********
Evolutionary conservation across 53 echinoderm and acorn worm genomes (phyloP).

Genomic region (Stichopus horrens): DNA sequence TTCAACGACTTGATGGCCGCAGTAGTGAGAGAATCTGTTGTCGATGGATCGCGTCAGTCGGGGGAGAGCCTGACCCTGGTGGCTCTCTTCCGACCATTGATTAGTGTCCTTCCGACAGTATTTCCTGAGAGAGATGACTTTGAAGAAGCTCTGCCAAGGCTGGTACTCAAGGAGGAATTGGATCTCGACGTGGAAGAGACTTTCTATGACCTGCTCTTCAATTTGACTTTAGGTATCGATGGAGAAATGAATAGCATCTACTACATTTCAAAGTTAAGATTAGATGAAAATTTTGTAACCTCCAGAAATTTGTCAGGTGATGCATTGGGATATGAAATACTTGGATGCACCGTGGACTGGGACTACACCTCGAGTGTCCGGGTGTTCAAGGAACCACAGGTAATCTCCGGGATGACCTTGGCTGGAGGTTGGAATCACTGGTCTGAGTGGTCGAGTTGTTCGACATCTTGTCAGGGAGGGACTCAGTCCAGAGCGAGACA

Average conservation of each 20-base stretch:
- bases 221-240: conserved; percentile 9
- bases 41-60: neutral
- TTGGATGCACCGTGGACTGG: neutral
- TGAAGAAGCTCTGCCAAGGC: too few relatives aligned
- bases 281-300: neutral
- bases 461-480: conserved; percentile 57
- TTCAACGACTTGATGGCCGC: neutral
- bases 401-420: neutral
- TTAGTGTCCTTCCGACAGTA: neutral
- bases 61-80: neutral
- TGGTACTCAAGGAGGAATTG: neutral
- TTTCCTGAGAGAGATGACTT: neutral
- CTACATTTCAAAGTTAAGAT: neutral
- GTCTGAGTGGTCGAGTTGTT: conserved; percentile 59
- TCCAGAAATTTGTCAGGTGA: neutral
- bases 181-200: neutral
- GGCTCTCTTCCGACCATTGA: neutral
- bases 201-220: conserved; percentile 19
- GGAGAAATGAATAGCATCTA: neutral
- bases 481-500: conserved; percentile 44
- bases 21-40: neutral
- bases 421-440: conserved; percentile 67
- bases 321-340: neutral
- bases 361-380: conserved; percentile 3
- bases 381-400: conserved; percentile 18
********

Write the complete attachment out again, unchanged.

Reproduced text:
Evolutionary conservation across 53 echinoderm and acorn worm genomes (phyloP).

Genomic region (Stichopus horrens): DNA sequence TTCAACGACTTGATGGCCGCAGTAGTGAGAGAATCTGTTGTCGATGGATCGCGTCAGTCGGGGGAGAGCCTGACCCTGGTGGCTCTCTTCCGACCATTGATTAGTGTCCTTCCGACAGTATTTCCTGAGAGAGATGACTTTGAAGAAGCTCTGCCAAGGCTGGTACTCAAGGAGGAATTGGATCTCGACGTGGAAGAGACTTTCTATGACCTGCTCTTCAATTTGACTTTAGGTATCGATGGAGAAATGAATAGCATCTACTACATTTCAAAGTTAAGATTAGATGAAAATTTTGTAACCTCCAGAAATTTGTCAGGTGATGCATTGGGATATGAAATACTTGGATGCACCGTGGACTGGGACTACACCTCGAGTGTCCGGGTGTTCAAGGAACCACAGGTAATCTCCGGGATGACCTTGGCTGGAGGTTGGAATCACTGGTCTGAGTGGTCGAGTTGTTCGACATCTTGTCAGGGAGGGACTCAGTCCAGAGCGAGACA

Average conservation of each 20-base stretch:
- bases 221-240: conserved; percentile 9
- bases 41-60: neutral
- TTGGATGCACCGTGGACTGG: neutral
- TGAAGAAGCTCTGCCAAGGC: too few relatives aligned
- bases 281-300: neutral
- bases 461-480: conserved; percentile 57
- TTCAACGACTTGATGGCCGC: neutral
- bases 401-420: neutral
- TTAGTGTCCTTCCGACAGTA: neutral
- bases 61-80: neutral
- TGGTACTCAAGGAGGAATTG: neutral
- TTTCCTGAGAGAGATGACTT: neutral
- CTACATTTCAAAGTTAAGAT: neutral
- GTCTGAGTGGTCGAGTTGTT: conserved; percentile 59
- TCCAGAAATTTGTCAGGTGA: neutral
- bases 181-200: neutral
- GGCTCTCTTCCGACCATTGA: neutral
- bases 201-220: conserved; percentile 19
- GGAGAAATGAATAGCATCTA: neutral
- bases 481-500: conserved; percentile 44
- bases 21-40: neutral
- bases 421-440: conserved; percentile 67
- bases 321-340: neutral
- bases 361-380: conserved; percentile 3
- bases 381-400: conserved; percentile 18